Trump and the power of emotion-fuelled marketing
Emotive is a word easily associated with Donald Trump. From the excessive hand waving and manic face pulling to the fiery speeches, everything about the man exudes raucous emotion, infectious to those who, too, just want to shout out at something – at anything. As a revolutionary politician, his speeches and tactics aren’t unlike many adopted throughout history. He’s not asking for an intellectual response – and indeed he’s not relying on a wholly intellectual argument – but one which pulls on a romantic nation’s heartstrings, invoking the voices of those longing for some indiscernible moment of their nation’s past to be rekindled (sound familiar?).
His visceral, pithy speeches, wordplay, catchphrases and general lexicon are engineered not to manoeuvre himself around a political contest, but to pitch his own brand of politics. Anybody watching his first presidential debate will have seen two contenders each playing their own game; the two halves of the stage are divided by more than political party allegiances. It is the division between new and old politics. We’ve seen something similar in Britain, and it’s no surprise that the bad-boys of Western politics – Firage and Trump – have struck a media allegiance.
But even as we understand the trend in politics and the support for Trump, presidential campaigns remain curious spectacles for us British. The theatrics and pantomime hysterics are in strong contrast to our own. The cheers and jeers of Whitehall are comparatively civilised, becoming more a battle of wit and rhetoric than an on-stage talent contest. But that’s largely because our political leaders represent a party; we, the people, don’t necessarily vote for the figurehead. In contrast, American politics are all about the man (or woman) leading the world’s most powerful country. The individual must become a brand, possessing a strong and powerful voice in their own right, even independent from the party which is responsible for nominating them. Trump is a Republican, but he’s also much more – a tumorous growth of misbegotten beliefs that has rapidly detached from its host organism.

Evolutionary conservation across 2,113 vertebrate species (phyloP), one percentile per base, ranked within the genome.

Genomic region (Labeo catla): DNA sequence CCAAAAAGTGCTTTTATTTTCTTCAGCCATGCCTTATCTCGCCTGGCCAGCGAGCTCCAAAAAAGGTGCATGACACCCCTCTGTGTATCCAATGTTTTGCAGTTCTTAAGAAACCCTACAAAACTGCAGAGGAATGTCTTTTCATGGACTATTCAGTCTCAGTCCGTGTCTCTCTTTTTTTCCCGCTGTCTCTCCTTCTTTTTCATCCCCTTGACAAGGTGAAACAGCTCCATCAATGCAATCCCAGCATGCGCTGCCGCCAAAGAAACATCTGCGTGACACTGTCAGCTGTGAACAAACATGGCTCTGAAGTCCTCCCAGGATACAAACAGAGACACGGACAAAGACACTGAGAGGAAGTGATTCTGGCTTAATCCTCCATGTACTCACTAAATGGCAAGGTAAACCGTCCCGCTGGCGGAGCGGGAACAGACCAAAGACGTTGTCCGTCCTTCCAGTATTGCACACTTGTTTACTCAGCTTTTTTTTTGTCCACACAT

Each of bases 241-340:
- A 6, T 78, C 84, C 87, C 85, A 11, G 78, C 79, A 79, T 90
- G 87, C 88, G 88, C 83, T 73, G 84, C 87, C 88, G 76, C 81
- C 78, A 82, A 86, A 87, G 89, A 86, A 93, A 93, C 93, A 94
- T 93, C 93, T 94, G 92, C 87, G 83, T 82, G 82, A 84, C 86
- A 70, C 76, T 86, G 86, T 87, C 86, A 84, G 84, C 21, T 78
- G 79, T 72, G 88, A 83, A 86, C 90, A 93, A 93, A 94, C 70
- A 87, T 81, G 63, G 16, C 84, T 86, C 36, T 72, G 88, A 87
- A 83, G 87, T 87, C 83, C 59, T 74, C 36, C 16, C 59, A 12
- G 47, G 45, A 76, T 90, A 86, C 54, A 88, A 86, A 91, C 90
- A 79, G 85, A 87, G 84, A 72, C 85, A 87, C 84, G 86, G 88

But damnation of his particular brand of politics aside, there’s something subtly admiral in the way he navigates the business of politics. If there’s something entirely new about what he does, it’s that he plays the game without pretence; he’s fully aware of the power of marketing, of extolling his business brand, and that words such as ‘integrity’ don’t have as much consumer appeal as vague abstractions that promise a great and wonderful future. Make America Great Again is a to-the-point advertisement; it tantalises and allures, touching upon a resilient point of nostalgia that prevails at the heart of each of his supporters.
Because of this, it’s hard for us to take the higher ground. We did the same thing; we blamed a host of external influences for robbing us of our once-glorious past, and were swept up in a wave of national nostalgia. But Trump just does it better. His unassailable, unrelenting self-belief is the crux of his campaign’s marketing success. When he has wavered, for example, on a recent awkward trip to Mexico, he’s been quick to reaffirm his brand and position (i.e. making Mexico pay for their own seclusion).
Even a terrible product will do better for consistency. Whatever the man’s true intent, believing his own words has been vital to his success – remaining unapologetic, unsympathetic and uncontained by the lassoing attempts of his party. The more shocking the content, the more traction, and any marketer knows there’s value in all forms of publicity – even the negative sort. Proliferation of a brand can be more valuable than brand appeal, but only time will tell if the go-for-broke approach will pay off.